Cartoon: It’s getting crowded on the corner
The School Reform Commission and Chief Recovery Officer Thomas Knudsen – still new on the job – have been pressed into making immediate, daunting decisions. How to save hundreds of millions of dollars without gutting schools already reeling from deep cutbacks. How to restore confidence in a system that their predecessors left in turmoil.
Knudsen says his job is both to quickly cut expenses and to clarify the District’s guiding mission and objectives. One sound principle already agreed to is decentralization and greater autonomy for schools. But as they hone their mission, we don’t know what else besides the bottom line is guiding them.
Here are some keywords they should focus on:
Transparency: The District hasn’t provided an organizational chart, hasn’t updated the lists of big-ticket contracts and salaries published last June, hasn’t fully explained its massive shortfall. Open the books! The public needs to trust the numbers.
Teaching and learning (not drill and kill): The mission of the School District is not to raise PSSA scores. It is to prepare lifelong learners who can succeed in college, careers, and life. Measures of school success and spending decisions should be based on that mission.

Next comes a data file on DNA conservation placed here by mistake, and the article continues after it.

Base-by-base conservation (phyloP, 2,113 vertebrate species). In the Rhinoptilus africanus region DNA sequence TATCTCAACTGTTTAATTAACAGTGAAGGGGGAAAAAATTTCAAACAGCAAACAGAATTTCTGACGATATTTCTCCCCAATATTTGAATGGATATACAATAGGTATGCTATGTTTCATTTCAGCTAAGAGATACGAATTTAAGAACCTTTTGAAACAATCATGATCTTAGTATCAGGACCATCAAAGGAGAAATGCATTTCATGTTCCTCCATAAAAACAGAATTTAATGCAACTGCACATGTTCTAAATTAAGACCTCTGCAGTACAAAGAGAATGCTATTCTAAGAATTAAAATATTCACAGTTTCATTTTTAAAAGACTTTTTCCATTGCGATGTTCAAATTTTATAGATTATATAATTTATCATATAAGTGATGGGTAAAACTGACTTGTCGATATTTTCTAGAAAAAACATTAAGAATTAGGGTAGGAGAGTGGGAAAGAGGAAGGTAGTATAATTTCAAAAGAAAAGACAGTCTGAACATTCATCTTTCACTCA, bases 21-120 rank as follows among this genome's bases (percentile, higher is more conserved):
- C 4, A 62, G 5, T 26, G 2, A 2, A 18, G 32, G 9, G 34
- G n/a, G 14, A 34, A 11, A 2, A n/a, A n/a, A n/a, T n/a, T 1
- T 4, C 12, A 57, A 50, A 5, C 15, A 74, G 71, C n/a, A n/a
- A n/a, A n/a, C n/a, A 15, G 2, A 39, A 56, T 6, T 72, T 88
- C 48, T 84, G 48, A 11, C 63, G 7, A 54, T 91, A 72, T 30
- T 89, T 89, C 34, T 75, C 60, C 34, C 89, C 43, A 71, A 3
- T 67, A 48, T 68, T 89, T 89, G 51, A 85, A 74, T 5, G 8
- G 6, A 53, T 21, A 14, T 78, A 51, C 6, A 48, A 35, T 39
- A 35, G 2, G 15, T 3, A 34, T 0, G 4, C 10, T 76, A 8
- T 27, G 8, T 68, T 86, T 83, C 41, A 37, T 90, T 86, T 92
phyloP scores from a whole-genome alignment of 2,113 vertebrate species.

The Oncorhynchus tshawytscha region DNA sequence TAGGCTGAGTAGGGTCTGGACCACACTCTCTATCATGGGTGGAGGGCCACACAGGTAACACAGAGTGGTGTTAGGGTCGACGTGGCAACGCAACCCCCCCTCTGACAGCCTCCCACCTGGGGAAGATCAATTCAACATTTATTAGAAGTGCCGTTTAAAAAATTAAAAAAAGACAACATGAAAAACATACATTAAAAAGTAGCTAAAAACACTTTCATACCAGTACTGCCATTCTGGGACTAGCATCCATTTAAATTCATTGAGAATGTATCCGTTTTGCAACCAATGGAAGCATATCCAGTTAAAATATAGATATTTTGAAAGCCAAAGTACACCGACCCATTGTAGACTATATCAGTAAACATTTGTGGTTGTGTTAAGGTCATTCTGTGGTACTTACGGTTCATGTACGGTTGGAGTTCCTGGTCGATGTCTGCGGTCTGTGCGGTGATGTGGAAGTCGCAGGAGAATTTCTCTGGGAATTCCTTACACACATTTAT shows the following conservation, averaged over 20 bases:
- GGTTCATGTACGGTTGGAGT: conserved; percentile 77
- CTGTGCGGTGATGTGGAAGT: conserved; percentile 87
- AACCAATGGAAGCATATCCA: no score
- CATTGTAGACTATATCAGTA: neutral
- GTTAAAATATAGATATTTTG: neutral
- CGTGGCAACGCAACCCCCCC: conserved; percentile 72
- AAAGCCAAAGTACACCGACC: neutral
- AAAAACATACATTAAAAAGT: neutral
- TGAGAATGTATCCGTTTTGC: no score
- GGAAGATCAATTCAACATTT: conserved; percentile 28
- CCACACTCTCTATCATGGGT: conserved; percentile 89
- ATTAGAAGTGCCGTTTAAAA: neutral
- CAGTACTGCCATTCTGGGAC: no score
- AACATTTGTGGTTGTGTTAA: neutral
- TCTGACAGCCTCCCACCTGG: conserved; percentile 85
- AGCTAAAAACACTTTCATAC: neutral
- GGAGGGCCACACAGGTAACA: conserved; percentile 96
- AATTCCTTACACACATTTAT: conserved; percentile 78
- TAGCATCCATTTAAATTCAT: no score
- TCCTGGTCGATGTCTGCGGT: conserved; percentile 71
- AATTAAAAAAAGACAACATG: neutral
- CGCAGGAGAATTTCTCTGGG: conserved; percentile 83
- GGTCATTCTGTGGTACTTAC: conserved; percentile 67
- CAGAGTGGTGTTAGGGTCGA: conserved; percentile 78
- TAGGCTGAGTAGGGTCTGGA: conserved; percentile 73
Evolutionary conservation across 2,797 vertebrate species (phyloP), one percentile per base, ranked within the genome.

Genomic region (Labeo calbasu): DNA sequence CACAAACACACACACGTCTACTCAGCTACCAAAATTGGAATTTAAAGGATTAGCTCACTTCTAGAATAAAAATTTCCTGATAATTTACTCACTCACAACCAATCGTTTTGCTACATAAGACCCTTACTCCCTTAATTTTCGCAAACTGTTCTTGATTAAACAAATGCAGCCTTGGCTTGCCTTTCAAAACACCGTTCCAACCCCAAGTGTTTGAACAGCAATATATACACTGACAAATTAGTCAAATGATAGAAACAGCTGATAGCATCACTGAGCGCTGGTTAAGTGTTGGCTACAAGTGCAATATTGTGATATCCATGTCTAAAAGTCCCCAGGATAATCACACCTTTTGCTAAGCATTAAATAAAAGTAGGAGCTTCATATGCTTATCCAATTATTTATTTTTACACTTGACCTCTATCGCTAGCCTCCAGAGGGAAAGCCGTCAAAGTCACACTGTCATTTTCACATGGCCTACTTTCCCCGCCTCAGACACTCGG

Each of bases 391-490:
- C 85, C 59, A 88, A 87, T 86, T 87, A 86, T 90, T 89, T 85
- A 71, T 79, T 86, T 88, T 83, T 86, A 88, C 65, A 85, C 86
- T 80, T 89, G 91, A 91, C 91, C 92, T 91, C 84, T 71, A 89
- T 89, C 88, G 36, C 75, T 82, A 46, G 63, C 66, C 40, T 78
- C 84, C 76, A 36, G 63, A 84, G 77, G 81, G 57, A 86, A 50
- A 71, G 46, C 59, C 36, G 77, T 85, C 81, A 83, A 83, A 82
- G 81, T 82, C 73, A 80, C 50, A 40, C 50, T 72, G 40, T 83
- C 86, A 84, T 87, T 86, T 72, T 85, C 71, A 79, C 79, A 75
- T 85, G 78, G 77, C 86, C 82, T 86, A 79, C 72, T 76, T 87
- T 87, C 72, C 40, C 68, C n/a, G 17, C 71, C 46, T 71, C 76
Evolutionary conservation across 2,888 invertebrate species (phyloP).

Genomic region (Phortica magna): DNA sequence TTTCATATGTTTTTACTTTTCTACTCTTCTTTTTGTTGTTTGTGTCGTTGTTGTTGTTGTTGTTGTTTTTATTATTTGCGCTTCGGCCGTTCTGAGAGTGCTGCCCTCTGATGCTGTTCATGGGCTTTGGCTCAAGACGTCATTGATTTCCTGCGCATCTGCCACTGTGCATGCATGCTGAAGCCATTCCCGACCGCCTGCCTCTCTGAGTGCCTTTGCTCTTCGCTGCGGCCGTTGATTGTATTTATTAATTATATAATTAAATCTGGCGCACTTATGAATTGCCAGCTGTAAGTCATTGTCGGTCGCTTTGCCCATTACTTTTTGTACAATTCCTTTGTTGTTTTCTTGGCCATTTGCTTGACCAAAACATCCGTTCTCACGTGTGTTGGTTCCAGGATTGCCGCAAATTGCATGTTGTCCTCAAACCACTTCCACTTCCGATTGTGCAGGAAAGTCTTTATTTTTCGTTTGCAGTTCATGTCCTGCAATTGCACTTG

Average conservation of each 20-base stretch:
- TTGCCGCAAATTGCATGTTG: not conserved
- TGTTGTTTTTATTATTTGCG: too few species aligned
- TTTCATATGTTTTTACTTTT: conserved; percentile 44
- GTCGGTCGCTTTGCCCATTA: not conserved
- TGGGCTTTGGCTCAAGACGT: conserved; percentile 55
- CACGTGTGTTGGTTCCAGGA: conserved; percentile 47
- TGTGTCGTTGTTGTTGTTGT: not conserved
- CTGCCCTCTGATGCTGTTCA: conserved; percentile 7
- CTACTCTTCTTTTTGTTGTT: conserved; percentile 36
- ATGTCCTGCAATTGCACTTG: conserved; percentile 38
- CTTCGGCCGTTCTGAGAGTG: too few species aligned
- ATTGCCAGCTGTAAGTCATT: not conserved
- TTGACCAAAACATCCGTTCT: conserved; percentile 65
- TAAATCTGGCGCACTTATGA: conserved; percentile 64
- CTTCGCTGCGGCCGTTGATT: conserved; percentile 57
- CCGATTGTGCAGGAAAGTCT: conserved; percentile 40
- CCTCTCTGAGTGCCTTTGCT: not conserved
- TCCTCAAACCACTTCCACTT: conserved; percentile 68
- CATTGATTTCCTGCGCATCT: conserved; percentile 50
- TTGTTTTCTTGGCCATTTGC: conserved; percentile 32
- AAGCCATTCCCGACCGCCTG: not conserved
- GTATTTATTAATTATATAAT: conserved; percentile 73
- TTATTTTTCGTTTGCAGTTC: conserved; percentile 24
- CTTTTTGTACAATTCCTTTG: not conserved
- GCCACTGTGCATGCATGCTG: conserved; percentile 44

Relationships: Schools succeed when they are responsive to students and families and forge positive connections with the community, businesses, government, and other educational institutions. In turbulent times, relationships can come unraveled. Rebuilding them involves earning trust. To get through this crisis, it’s paramount for those in charge to remember their greatest asset: all the people who want the schools to work.
Equity: It may be tempting to pare back to some minimal legal responsibility of putting teachers in front of students for seven hours a day. But District students have a diversity of needs. Not all are adequately met in a regular classroom. Services for special populations are not "extras" or "enrichment." You don’t save a sinking ship by throwing passengers in the water. Equity means fighting for more resources for services deemed essential.